From time to time you’ve probably noticed groups of school children touring wide-eyed around the campus, perhaps accompanied by their teacher or TAs, tip-toeing through the library and taking photos next to all those buildings and facilities you’ve stopped noticing after first few weeks. It is likely that some of those children are visiting the campus within the widening participation programmes your university is running.

 What is it and why is it important?Helping change direction

In a nutshell, widening participation is about ensuring the student intake at higher education institutions is a diverse as possible. In order to achieve that, widening participation programmes and policies targeting low participation groups, mostly students from lower-socio-economic status (FSM students), ethnic minorities, students with disabilities, etc., as annual reports show that groups such as these struggle to enter the HE and, later on, to successfully complete their degrees. Universities cooperate with schools to motivate the students to continue their education and provide them with support in making a well-informed decision about their future.

These programmes are far from perfect and it is certainly open to debate to what extent are actually successful, how they should be designed and implemented to achieve the intended objectives,

Academic benefits: CV boosting experience

Obviously, increasing equal educational opportunities is a good thing and it’s always nice to help the world become a better and more just place, but you might be wondering what’s in it for you. As PhD researchers, we all lead very busy lives, and between reading, writing, lab or field work, and all the other doctoral perks, it’s hard to find time for yet another activity.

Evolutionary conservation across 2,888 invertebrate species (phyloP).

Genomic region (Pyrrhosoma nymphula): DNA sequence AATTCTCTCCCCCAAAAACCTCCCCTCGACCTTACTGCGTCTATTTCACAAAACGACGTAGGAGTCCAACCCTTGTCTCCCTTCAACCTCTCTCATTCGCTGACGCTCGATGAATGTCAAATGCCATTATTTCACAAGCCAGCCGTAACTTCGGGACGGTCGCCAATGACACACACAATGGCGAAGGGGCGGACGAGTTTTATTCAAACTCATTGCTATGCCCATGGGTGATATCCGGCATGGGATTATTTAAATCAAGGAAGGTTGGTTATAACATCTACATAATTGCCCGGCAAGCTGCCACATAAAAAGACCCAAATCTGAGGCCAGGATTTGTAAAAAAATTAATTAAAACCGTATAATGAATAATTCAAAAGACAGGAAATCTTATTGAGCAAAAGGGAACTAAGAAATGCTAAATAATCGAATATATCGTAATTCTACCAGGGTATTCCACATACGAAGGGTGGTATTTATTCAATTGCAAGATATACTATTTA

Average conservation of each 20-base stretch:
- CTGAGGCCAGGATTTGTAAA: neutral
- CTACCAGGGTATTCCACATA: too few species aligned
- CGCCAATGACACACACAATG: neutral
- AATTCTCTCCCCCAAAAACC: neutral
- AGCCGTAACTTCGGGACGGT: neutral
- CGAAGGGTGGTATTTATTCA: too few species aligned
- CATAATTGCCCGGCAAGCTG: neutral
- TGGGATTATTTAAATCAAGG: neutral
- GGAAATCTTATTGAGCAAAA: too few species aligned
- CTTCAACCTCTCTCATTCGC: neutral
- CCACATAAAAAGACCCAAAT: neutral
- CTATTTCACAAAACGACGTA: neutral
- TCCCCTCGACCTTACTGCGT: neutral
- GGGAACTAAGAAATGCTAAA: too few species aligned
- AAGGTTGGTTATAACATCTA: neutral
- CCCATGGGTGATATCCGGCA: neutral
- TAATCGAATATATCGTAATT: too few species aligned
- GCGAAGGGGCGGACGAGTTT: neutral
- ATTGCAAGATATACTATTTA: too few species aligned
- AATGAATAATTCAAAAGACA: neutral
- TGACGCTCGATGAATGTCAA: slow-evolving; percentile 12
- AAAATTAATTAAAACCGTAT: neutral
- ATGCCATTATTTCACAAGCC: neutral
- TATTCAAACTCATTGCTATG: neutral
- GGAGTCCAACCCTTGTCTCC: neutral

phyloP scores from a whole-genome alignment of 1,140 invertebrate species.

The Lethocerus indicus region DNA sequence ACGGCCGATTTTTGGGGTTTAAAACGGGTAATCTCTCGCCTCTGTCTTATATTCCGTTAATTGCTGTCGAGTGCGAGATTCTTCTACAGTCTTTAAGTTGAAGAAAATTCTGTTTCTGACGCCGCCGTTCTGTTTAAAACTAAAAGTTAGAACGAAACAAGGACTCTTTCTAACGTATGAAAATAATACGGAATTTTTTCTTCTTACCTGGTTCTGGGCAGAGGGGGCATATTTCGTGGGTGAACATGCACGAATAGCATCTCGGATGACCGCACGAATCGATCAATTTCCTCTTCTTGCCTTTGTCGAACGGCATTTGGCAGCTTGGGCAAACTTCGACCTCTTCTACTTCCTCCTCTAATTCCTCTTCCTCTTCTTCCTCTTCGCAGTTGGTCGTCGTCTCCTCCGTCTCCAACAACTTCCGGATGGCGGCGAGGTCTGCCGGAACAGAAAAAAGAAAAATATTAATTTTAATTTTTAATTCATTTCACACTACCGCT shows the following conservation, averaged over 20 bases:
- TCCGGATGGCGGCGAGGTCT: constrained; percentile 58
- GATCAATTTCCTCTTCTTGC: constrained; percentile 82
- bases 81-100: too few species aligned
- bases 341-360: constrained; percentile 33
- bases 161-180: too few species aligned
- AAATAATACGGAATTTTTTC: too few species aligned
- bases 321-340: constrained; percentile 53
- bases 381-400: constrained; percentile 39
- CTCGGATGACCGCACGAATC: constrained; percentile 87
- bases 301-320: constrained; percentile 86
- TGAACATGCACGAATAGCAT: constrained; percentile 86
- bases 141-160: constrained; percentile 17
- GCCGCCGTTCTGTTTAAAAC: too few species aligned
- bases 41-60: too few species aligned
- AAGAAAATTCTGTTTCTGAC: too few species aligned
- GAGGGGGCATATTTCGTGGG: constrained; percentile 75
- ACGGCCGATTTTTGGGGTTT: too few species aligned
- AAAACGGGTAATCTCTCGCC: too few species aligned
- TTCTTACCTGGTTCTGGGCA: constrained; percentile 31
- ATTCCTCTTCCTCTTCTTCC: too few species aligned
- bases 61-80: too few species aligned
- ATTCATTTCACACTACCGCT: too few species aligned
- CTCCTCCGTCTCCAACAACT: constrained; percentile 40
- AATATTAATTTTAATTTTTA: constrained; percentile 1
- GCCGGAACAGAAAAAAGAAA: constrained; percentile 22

Career wise (and it would be kind of great to have one, right?), having an understanding of widening participation, especially gained through first-hand experience, could be a valuable asset in the interviews for your first academic post. Furthermore, working with students from diverse backgrounds speaks in favour of your ability to teach in a widely accessible and inclusive way. Depending on the type of programmes you work on, you can develop a variety of relevant skills.

To illustrate, the Brilliant Club at University of Warwick runs programmes which target exclusively PhDs and postdoc, who have the chance to design and deliver courses based on their own research. That certainly ticks the box “communicating your research to non-specialists” and, furthermore, if you haven’t been fortunate enough to teach undergrads, this is a fantastic opportunity to gain university-style teaching experience, from designing the course contents to marking your students’ essays.

Even if you are not after a position in the academia, communication and presentation skills, experience in organisation and project managing, as well as working effectively in a team, is something you can draw on in almost any profession.

Get involved

If you feel that widening participation is something you would both benefit from and could contribute to, there are many ways to get the ball rolling. Firstly, talk to the department at your university which is in charge of these programmes. If there isn’t an office dedicated to widening participation and outreach, students’ admission might be a good place to start. Apart from institutional programmes, there are quite a few charities active in this field, have a look at the work done by the Brilliant Club, Pure Potential, Into University, WISE, etc. If you cannot find anything you would like to take part in, you could always approach a school or relevant organisation with your own suggestions.

What are your thoughts on WP as a tool for improving the accessibility of higher education? Have you heard about or been involved with any of these programmes at your institution?

Let me know in the comment section!

This is the first of two posts. Tomorrow Ana will discuss her experiences of Widening Participation.